Creating a new project with Eclipse for a microcontroller these days is fairly easy, and I have the choice if I want to start the project with C or C++:
Still the embedded microcontroller world is dominated by C and not C++. So while it is easy to start with a C++ project, most vendor provided example or tutorial project are C projects. So how can I transform such project to C++?
To have C++ support in an Eclipse CDT project, I need basically two things:
- The project needs the C++ ‘nature’: with this I get the C++ compiler/build options
- The startup code needs to call the global C++ constructors
- Change the library settings
With this, I can add my C++ files to a former C project. The steps described here should be applicable to any Eclipse CDT project. Things might be different in details depending on your Eclipse distribution or SDK. I’m showing here screenshots using the NXP MCUXpresso IDE V11.1.1 using an SDK project provided as C language project (frdmk22f_led_blinky).
If a project has been created as C project, then usually it only shows the options for the C compiler:
To enable the project for C++, the following nature has to be added to the .project file.
One way is to use the File > New menu and then select ‘Convert to a C/C++ Project (Adds C/C++ Nature):
Another way to to this is using a text editor, either inside or outside Eclipse:
💡 Be careful with using Eclipse built-in Editor. Close the project and re-open it afterwards.
Alternatively the Eclipse built-in XML editor can be used to add the nature:
With latest CDT it is possible to add/remove a nature in the project properties too (although it is confusing as the C++ (CC) nature is shown as ‘C Nature’) (thanks to Jld00 for his comment!):
With this the settings include the C++ compiler options (close and re-open the project if the change has been made inside Eclipse):
With this I can set compiler options for the C++ files in the project.
C++ Startup Code
Locate the C startup code in the project:
The easiest approach is to rename it to a C++ file with .cpp extension:
With this the startup code gets compiled in C++ mode. This assumes that the startup code is prepared in written in a way that it actually can be compiled in C++ mode and that it uses the appropriate ‘__cplusplus’ macros). The important thing is that in C+ mode it calls the global constructors. With the NewLib/Newlib-Nano libraries this is a call to the __libc_init_array() function before calling main():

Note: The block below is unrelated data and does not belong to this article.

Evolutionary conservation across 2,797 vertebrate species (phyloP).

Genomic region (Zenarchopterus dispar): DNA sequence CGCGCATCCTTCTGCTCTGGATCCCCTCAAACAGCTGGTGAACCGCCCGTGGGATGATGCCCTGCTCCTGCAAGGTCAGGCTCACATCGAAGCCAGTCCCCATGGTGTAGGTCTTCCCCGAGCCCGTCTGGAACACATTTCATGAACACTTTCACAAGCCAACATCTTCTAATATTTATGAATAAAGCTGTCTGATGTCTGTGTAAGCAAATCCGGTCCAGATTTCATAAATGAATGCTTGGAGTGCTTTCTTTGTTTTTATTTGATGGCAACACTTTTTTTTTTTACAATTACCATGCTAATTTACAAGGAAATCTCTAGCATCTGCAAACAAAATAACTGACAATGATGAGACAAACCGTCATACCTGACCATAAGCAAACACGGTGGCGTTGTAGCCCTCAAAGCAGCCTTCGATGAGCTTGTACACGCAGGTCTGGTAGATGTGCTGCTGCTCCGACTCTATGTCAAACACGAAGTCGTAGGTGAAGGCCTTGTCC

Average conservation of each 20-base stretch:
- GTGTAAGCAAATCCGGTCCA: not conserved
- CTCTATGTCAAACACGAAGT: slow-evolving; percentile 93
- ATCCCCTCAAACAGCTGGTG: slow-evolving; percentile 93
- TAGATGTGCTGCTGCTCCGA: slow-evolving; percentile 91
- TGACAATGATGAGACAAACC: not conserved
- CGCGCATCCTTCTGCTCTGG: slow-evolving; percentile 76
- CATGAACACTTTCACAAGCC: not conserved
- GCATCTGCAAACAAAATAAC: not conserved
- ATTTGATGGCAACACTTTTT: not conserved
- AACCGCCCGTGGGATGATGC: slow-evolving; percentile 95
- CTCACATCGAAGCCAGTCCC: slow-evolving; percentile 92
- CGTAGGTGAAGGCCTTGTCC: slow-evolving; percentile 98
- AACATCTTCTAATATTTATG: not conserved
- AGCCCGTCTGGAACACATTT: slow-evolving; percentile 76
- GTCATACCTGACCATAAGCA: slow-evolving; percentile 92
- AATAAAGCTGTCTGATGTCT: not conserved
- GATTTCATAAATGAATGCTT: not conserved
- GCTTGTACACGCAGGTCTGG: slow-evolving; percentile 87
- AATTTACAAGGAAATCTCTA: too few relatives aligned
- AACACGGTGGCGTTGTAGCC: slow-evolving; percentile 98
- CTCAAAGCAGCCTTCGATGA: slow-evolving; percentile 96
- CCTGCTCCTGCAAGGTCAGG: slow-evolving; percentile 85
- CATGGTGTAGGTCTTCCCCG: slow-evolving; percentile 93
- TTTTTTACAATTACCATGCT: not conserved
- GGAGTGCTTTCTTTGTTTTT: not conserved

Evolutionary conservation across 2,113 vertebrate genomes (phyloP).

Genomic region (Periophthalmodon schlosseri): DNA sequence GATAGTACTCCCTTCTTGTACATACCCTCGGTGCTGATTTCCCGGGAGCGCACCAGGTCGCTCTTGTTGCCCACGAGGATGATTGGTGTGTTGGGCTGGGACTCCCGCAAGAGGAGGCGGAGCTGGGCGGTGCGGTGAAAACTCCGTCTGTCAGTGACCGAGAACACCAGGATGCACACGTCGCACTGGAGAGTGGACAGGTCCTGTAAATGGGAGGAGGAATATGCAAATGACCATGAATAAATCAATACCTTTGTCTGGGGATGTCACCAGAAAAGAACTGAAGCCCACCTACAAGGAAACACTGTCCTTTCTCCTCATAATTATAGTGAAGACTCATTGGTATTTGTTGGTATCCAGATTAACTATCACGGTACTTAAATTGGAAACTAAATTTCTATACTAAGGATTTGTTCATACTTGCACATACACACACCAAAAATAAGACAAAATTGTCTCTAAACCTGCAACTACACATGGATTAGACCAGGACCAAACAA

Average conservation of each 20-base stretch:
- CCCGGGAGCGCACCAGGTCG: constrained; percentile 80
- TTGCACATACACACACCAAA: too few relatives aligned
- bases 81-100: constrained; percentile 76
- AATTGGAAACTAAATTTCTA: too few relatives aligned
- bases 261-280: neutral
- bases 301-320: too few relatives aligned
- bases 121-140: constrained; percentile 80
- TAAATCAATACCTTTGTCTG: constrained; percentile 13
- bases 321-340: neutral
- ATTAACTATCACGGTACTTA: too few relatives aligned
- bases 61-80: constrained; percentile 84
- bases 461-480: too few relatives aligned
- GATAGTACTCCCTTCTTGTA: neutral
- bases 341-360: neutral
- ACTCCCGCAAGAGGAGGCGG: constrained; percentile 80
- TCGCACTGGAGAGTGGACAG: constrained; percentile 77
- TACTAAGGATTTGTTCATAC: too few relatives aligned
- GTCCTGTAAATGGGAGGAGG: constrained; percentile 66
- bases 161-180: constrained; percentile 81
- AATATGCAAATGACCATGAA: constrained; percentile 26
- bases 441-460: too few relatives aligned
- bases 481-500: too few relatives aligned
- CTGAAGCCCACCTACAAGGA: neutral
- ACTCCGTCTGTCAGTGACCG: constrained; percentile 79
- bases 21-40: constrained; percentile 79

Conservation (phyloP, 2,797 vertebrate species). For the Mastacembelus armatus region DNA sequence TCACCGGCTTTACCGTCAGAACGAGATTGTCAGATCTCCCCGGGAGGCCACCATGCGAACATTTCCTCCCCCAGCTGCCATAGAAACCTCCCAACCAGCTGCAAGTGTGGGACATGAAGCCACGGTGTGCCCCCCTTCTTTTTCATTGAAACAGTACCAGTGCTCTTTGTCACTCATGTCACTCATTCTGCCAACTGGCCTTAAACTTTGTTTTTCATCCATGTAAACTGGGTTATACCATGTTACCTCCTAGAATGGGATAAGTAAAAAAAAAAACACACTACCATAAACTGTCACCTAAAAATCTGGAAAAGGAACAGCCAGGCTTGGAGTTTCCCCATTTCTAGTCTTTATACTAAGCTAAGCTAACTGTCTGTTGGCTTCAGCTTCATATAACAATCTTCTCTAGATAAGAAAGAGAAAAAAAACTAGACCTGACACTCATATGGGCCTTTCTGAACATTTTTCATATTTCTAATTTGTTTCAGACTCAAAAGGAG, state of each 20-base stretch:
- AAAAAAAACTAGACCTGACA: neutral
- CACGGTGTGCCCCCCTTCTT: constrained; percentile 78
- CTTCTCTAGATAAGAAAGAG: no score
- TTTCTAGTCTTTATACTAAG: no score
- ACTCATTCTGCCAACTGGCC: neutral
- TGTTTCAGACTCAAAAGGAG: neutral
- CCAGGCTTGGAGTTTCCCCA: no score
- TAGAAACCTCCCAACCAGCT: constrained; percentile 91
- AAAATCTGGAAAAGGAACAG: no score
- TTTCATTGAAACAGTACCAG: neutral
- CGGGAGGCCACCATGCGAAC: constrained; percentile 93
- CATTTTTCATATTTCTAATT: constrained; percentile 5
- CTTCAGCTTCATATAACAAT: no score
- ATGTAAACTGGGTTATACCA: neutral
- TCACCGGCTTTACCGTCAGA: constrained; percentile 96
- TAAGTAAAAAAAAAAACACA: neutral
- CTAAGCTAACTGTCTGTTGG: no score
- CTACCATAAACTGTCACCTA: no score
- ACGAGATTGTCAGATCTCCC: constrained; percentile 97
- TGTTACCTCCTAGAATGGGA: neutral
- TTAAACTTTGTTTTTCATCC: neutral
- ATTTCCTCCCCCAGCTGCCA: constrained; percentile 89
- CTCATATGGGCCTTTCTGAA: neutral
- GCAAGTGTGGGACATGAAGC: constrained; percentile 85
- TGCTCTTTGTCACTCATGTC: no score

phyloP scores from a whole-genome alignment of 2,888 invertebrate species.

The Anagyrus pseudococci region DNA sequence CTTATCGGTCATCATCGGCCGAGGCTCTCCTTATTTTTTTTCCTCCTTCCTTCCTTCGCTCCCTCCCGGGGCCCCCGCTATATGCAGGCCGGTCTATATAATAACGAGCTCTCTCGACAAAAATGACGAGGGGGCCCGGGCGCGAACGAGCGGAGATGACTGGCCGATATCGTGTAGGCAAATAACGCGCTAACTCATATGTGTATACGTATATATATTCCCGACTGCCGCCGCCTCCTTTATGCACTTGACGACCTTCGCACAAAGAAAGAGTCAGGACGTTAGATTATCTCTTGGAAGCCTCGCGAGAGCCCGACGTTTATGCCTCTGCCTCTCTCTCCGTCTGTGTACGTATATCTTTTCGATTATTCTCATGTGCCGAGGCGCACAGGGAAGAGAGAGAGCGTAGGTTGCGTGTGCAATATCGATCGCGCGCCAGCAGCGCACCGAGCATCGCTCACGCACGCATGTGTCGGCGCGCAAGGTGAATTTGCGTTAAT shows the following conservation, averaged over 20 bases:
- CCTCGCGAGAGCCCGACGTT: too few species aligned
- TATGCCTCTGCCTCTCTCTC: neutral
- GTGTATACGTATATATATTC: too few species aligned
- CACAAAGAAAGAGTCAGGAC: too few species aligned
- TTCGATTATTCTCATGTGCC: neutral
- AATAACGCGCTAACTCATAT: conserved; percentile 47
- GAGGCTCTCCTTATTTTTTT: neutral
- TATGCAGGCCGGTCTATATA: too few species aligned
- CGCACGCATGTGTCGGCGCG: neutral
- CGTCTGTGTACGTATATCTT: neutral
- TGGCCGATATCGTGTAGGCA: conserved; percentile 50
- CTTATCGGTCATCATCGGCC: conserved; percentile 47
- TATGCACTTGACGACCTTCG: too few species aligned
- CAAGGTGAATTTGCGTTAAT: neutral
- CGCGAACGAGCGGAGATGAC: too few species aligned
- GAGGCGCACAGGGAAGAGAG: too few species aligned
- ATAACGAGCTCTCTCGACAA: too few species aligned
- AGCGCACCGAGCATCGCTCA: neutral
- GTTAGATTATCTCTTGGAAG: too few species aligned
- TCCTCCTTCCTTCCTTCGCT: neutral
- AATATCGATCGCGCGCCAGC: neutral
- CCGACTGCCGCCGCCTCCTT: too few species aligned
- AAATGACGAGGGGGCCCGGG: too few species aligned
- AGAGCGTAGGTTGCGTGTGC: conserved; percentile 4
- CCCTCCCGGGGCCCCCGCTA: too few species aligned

The __libc_init_array() basically is a list of functions prepared by the linker with global initializers to initialize the library and call all the global constructors.
💡 to verify that the constructors get called, have a global object defined and set a breakpoint in the constructor code.
With this the proper library initialization is done and constructors for global objects are called.
The last thing is to make sure that the correct library is used. Reduced libraries like the ‘RedLib’ in MCUXpresso does not support C++ and cannot be used. NewLib-nano is optimized for size and does support C++ applications, but does not include exception handling by default (see links at the end of the article).
Check the library used: newlib-nano is fine if not using exceptions, otherwise switch to newlib (but be prepared for a code size increase):
Another way to select/switch the library is in the linker settings:
With this the library can be used with C++.
It requires a few steps to turn a normal C project into a C++ enabled one: make sure the C++ nature is selected, the startup code is calling the global constructors and a C++ capable library is used.
Happy C++ing 🙂
Using the technique you describe above, can you compare the size of a project compiled under C against thethe identical project compiled under C++? I’d be very curious to know how much it grows (or shrinks)!
Just enabling it like shown here adds 80 bytes of code. This is because the call to __libc_init_array() and the code of it.
And this is expected. Same for a normal C project compiled with C++ (but not using any C++ features): this won’t increase the code size (except of this call/function).